I burned the chicken again today. The other day I charred the brussels sprouts. Good thing I don’t have any one else counting on me to get fed. I marinated the chicken thighs last night in soy sauce, orange juice, sesame oil, sesame seeds, green onions, lots of garlic, and black pepper. Mmmm… yum! Try it sometime. It’s really delicious eaten with rice and Thai-style cucumber, carrot and sweet onion salad.
Then, just before lunch, I put the chicken in the broiler and started tooling around on the internet. It was an extremely busy day today with tons of emails, lots of moderating, writing, reading and research to do.
Before I knew it, the fire alarm was beeping, Arnold was barking in my face, and the cats have scampered on top of the bookcases, knocking down books and bric-a-brac. I couldn’t salvage the chicken. It was hard as rock with a measly sliver of meat clinging to the bone. Lunch turned out to be a bowl of cold cereal.
I’m not too good around the house. I’m great at the aesthetics of living, like what curtain treatment would fit which room, what style lamp goes with what, or what plant will do well in certain light conditions. I’ve got a queer eye that way. But I’m a disaster in the kitchen. In the twenty-two years I lived with my mom I never saw her cooking or baking, or doing anything domestic. When I was very young, my mom was an editor for a Philippine women’s magazine, and luckily, she took me along with her to work, wherever that happened to be. Mom was taking her daughter to work even before it became the fashionable thing to do!
I also remember tagging along with my mom to lunches with her friends – artists, writers, reporters, fashion designers, politicians, university professors, business men and women, ambassadors, foreign dignitaries, and all kinds of VIP’s. Of course I didn’t know it then. I mean, I guess I knew they were important but to me, they were just mom’s friends. Mom always wore a string of Mikimoto pearls, her birthstone. Papa gave her lots of pearls. After she died, I got one of her necklaces, and the one and only time I wore it, I broke it. I’ll re-string it one of these days.
Papa doted on my mom, and mom indulged her interests. I never saw her lift a finger unless it was to wield a sumi-e brush in a Japanese painting class, or a pruning shear to cut chrysanthemum stems for an ikebana arrangement. Of course mom’s tool of choice was her mini Corona typewriter.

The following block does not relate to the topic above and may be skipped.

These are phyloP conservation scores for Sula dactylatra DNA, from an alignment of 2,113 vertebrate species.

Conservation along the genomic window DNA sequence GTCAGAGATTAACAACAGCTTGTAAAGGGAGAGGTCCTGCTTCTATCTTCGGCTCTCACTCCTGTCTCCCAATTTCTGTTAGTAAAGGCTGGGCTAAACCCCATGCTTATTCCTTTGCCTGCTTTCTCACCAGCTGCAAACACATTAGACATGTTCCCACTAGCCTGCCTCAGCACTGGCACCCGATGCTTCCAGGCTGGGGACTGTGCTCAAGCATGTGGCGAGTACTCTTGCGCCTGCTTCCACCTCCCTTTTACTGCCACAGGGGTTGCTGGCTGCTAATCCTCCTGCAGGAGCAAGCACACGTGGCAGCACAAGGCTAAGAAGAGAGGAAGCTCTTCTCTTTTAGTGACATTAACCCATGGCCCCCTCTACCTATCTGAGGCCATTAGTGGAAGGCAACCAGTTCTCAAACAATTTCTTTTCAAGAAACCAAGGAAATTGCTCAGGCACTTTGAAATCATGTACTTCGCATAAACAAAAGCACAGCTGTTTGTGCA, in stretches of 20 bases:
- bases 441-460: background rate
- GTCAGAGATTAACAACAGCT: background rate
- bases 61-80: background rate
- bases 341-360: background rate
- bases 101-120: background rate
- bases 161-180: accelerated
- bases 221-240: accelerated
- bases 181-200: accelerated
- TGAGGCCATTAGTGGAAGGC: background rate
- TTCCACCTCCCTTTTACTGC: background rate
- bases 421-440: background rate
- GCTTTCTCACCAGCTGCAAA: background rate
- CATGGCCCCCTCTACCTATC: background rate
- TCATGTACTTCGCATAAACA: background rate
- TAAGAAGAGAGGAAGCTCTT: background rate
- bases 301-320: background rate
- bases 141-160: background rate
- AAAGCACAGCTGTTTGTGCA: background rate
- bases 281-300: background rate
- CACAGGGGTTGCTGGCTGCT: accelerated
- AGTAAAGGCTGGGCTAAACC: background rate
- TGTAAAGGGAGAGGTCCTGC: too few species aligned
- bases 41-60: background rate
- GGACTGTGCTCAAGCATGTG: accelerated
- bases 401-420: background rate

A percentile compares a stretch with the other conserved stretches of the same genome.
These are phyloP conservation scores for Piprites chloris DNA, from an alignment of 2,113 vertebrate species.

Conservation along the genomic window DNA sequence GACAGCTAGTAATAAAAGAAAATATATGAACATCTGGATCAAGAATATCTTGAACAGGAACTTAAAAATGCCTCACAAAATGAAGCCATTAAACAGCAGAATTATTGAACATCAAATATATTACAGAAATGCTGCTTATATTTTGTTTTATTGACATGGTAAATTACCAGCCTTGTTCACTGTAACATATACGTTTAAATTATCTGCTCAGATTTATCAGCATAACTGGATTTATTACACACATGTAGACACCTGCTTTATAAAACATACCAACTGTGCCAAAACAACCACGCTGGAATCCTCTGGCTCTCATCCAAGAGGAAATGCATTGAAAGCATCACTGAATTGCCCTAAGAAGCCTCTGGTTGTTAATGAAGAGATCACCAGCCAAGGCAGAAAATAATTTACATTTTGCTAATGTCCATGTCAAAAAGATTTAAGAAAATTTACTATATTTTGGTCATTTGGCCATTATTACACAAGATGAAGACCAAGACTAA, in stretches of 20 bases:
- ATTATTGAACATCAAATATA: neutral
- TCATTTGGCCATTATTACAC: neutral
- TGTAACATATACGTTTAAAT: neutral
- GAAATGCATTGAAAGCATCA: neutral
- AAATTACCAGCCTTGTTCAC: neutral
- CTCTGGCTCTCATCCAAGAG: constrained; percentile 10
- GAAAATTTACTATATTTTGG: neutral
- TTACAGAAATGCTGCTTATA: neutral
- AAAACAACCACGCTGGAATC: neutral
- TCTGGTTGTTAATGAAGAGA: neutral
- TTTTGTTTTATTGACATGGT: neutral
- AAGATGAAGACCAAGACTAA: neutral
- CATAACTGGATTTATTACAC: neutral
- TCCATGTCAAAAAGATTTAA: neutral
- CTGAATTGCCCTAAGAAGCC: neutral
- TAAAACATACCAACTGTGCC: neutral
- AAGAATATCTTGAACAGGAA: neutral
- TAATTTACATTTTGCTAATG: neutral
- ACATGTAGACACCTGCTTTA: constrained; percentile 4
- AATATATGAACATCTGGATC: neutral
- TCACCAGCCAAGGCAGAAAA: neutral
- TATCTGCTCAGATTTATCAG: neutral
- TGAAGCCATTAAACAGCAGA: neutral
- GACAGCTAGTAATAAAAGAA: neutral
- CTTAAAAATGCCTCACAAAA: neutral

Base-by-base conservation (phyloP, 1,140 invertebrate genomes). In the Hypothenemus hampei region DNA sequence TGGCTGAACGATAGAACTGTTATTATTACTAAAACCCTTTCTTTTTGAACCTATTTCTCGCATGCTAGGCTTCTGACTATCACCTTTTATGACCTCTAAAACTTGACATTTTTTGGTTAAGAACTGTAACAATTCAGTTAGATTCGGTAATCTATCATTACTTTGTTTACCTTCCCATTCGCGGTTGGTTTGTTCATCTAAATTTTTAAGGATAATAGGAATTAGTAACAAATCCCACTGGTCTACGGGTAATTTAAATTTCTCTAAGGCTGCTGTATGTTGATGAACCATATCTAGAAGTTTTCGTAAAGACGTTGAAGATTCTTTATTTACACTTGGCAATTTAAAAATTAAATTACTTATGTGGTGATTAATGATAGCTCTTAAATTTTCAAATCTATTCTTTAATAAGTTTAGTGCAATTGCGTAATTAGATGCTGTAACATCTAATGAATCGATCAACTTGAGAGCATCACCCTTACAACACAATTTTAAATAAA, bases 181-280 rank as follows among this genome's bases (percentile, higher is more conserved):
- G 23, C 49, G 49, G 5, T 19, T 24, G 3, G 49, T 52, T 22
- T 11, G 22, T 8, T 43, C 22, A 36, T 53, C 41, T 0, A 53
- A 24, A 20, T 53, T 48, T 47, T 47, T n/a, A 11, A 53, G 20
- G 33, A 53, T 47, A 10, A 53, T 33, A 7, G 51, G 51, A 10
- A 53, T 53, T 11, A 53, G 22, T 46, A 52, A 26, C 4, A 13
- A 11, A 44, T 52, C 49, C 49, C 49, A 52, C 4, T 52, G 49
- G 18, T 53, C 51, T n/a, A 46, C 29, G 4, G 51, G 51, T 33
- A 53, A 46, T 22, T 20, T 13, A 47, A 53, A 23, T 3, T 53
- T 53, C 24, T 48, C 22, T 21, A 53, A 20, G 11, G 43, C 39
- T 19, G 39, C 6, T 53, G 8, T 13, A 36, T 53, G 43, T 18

I never actually saw her typing or slaving away over her Corona. The Corona always had a single-ply onion skin paper fed into the roller, though, ready to receive her thoughts. Mom had her typewriter on a small desk next to her side of the bed but whenever I entered her room I always found her in the reclining position, eating bonbons and leafing through American magazines – Ladies Home Journal, Good Housekeeping, Redbook, and yes, even Cosmopolitan. (I remember seeing the issue with Burt Reynolds as the centerfold, butt naked. I thought it was gross and creepy, like looking at a human with a gorilla body.)
Mom was always in a good mood and would greet me with the broadest, loving-est, naughtiest smile every time I entered her “inner sanctum” and found her in that relaxed state. She’d announce without an ounce of guilt, “Isn’t it fun to be a writer? That’s why you should be one!”
In spite of the appearance of leisurely living, Mom was a prolific, accomplished and highly acclaimed writer. She wrote the literature textbooks we used in high school (English class was really easy for me). She churned out anthologies, translations of Filipino classics from Spanish to English, edited books, wrote columns, did book reviews. In college, most of my advanced literature professors were her contemporaries, and more often than not, my journalism professors started their careers at my father’s newspaper, the Manila Post, the first English-language newspaper in the Philippines.
I spent most of my career running like a rat in the corporate wheel, slaving away to reach goals not of my own making. I always had enough money to order in, eat out, everyday, every night, year in, year out.
Now I feel the undeniable, unmistakable genetic pull to write, so I must relax, recline on the chaise, and be still for the inspiration to come. I have to live on limited means now to follow my bliss, and eat burned brussels sprouts or cold cereal to sustain me. I’m filled with awe, wonderment and overwhelming gratitude for my mom – all that she was, all that she did, all that she taught me.
If only she could cook!